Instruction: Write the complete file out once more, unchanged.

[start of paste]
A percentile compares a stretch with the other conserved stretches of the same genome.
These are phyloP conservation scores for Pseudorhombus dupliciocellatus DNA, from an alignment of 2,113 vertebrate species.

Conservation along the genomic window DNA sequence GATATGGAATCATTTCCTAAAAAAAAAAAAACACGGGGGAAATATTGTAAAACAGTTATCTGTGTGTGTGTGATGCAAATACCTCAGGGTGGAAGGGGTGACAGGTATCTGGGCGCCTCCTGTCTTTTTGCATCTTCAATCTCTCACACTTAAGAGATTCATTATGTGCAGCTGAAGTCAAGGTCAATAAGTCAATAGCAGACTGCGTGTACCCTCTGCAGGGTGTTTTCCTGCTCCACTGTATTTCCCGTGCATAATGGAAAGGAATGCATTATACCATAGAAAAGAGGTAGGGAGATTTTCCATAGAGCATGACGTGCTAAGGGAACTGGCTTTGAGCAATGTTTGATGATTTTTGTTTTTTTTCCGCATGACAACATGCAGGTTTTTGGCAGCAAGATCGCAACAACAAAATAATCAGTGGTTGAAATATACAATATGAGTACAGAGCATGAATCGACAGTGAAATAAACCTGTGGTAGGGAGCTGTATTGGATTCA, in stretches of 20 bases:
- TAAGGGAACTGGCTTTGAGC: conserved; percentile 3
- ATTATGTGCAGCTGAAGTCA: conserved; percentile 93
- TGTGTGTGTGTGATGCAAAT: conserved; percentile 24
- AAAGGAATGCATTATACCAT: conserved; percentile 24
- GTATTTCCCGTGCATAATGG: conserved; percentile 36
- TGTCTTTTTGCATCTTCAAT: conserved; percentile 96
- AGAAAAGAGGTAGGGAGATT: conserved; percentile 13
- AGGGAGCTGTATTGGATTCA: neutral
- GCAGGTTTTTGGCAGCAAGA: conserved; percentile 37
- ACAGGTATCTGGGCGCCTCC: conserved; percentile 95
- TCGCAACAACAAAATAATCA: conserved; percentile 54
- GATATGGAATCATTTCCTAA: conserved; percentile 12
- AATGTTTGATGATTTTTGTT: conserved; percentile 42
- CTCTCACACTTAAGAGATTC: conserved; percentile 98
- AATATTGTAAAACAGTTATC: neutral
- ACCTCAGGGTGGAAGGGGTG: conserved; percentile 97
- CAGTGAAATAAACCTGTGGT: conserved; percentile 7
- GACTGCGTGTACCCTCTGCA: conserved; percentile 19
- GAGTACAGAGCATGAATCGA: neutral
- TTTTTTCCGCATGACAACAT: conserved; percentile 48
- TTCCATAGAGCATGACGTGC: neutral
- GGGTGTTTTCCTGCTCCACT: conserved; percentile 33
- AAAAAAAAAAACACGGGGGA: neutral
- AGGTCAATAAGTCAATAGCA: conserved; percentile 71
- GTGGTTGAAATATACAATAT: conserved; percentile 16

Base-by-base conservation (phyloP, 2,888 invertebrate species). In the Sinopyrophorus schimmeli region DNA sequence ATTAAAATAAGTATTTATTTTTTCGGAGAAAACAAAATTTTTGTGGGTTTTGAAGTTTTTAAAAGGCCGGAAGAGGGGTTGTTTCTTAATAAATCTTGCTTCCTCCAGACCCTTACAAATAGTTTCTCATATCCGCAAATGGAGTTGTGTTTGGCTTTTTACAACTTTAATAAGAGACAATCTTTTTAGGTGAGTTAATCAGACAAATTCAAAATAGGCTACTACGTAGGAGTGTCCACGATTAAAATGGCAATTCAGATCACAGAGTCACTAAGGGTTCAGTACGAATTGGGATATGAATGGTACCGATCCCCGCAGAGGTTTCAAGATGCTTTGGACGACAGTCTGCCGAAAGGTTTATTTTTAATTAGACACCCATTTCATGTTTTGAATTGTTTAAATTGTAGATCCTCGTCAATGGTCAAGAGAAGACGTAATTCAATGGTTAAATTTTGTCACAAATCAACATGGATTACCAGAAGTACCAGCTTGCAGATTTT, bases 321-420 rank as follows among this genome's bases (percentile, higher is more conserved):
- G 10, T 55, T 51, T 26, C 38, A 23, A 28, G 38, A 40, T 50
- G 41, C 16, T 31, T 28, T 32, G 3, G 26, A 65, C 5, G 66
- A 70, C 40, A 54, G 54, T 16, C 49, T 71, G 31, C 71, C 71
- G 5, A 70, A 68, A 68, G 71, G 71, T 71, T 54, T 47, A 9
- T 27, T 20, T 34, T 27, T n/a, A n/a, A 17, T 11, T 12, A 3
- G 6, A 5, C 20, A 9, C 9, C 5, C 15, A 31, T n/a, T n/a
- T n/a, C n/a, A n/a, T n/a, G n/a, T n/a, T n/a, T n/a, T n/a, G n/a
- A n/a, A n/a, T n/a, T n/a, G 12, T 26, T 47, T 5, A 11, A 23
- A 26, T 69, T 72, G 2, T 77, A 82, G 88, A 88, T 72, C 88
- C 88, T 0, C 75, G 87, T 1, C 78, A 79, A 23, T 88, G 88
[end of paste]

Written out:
A percentile compares a stretch with the other conserved stretches of the same genome.
These are phyloP conservation scores for Pseudorhombus dupliciocellatus DNA, from an alignment of 2,113 vertebrate species.

Conservation along the genomic window DNA sequence GATATGGAATCATTTCCTAAAAAAAAAAAAACACGGGGGAAATATTGTAAAACAGTTATCTGTGTGTGTGTGATGCAAATACCTCAGGGTGGAAGGGGTGACAGGTATCTGGGCGCCTCCTGTCTTTTTGCATCTTCAATCTCTCACACTTAAGAGATTCATTATGTGCAGCTGAAGTCAAGGTCAATAAGTCAATAGCAGACTGCGTGTACCCTCTGCAGGGTGTTTTCCTGCTCCACTGTATTTCCCGTGCATAATGGAAAGGAATGCATTATACCATAGAAAAGAGGTAGGGAGATTTTCCATAGAGCATGACGTGCTAAGGGAACTGGCTTTGAGCAATGTTTGATGATTTTTGTTTTTTTTCCGCATGACAACATGCAGGTTTTTGGCAGCAAGATCGCAACAACAAAATAATCAGTGGTTGAAATATACAATATGAGTACAGAGCATGAATCGACAGTGAAATAAACCTGTGGTAGGGAGCTGTATTGGATTCA, in stretches of 20 bases:
- TAAGGGAACTGGCTTTGAGC: conserved; percentile 3
- ATTATGTGCAGCTGAAGTCA: conserved; percentile 93
- TGTGTGTGTGTGATGCAAAT: conserved; percentile 24
- AAAGGAATGCATTATACCAT: conserved; percentile 24
- GTATTTCCCGTGCATAATGG: conserved; percentile 36
- TGTCTTTTTGCATCTTCAAT: conserved; percentile 96
- AGAAAAGAGGTAGGGAGATT: conserved; percentile 13
- AGGGAGCTGTATTGGATTCA: neutral
- GCAGGTTTTTGGCAGCAAGA: conserved; percentile 37
- ACAGGTATCTGGGCGCCTCC: conserved; percentile 95
- TCGCAACAACAAAATAATCA: conserved; percentile 54
- GATATGGAATCATTTCCTAA: conserved; percentile 12
- AATGTTTGATGATTTTTGTT: conserved; percentile 42
- CTCTCACACTTAAGAGATTC: conserved; percentile 98
- AATATTGTAAAACAGTTATC: neutral
- ACCTCAGGGTGGAAGGGGTG: conserved; percentile 97
- CAGTGAAATAAACCTGTGGT: conserved; percentile 7
- GACTGCGTGTACCCTCTGCA: conserved; percentile 19
- GAGTACAGAGCATGAATCGA: neutral
- TTTTTTCCGCATGACAACAT: conserved; percentile 48
- TTCCATAGAGCATGACGTGC: neutral
- GGGTGTTTTCCTGCTCCACT: conserved; percentile 33
- AAAAAAAAAAACACGGGGGA: neutral
- AGGTCAATAAGTCAATAGCA: conserved; percentile 71
- GTGGTTGAAATATACAATAT: conserved; percentile 16

Base-by-base conservation (phyloP, 2,888 invertebrate species). In the Sinopyrophorus schimmeli region DNA sequence ATTAAAATAAGTATTTATTTTTTCGGAGAAAACAAAATTTTTGTGGGTTTTGAAGTTTTTAAAAGGCCGGAAGAGGGGTTGTTTCTTAATAAATCTTGCTTCCTCCAGACCCTTACAAATAGTTTCTCATATCCGCAAATGGAGTTGTGTTTGGCTTTTTACAACTTTAATAAGAGACAATCTTTTTAGGTGAGTTAATCAGACAAATTCAAAATAGGCTACTACGTAGGAGTGTCCACGATTAAAATGGCAATTCAGATCACAGAGTCACTAAGGGTTCAGTACGAATTGGGATATGAATGGTACCGATCCCCGCAGAGGTTTCAAGATGCTTTGGACGACAGTCTGCCGAAAGGTTTATTTTTAATTAGACACCCATTTCATGTTTTGAATTGTTTAAATTGTAGATCCTCGTCAATGGTCAAGAGAAGACGTAATTCAATGGTTAAATTTTGTCACAAATCAACATGGATTACCAGAAGTACCAGCTTGCAGATTTT, bases 321-420 rank as follows among this genome's bases (percentile, higher is more conserved):
- G 10, T 55, T 51, T 26, C 38, A 23, A 28, G 38, A 40, T 50
- G 41, C 16, T 31, T 28, T 32, G 3, G 26, A 65, C 5, G 66
- A 70, C 40, A 54, G 54, T 16, C 49, T 71, G 31, C 71, C 71
- G 5, A 70, A 68, A 68, G 71, G 71, T 71, T 54, T 47, A 9
- T 27, T 20, T 34, T 27, T n/a, A n/a, A 17, T 11, T 12, A 3
- G 6, A 5, C 20, A 9, C 9, C 5, C 15, A 31, T n/a, T n/a
- T n/a, C n/a, A n/a, T n/a, G n/a, T n/a, T n/a, T n/a, T n/a, G n/a
- A n/a, A n/a, T n/a, T n/a, G 12, T 26, T 47, T 5, A 11, A 23
- A 26, T 69, T 72, G 2, T 77, A 82, G 88, A 88, T 72, C 88
- C 88, T 0, C 75, G 87, T 1, C 78, A 79, A 23, T 88, G 88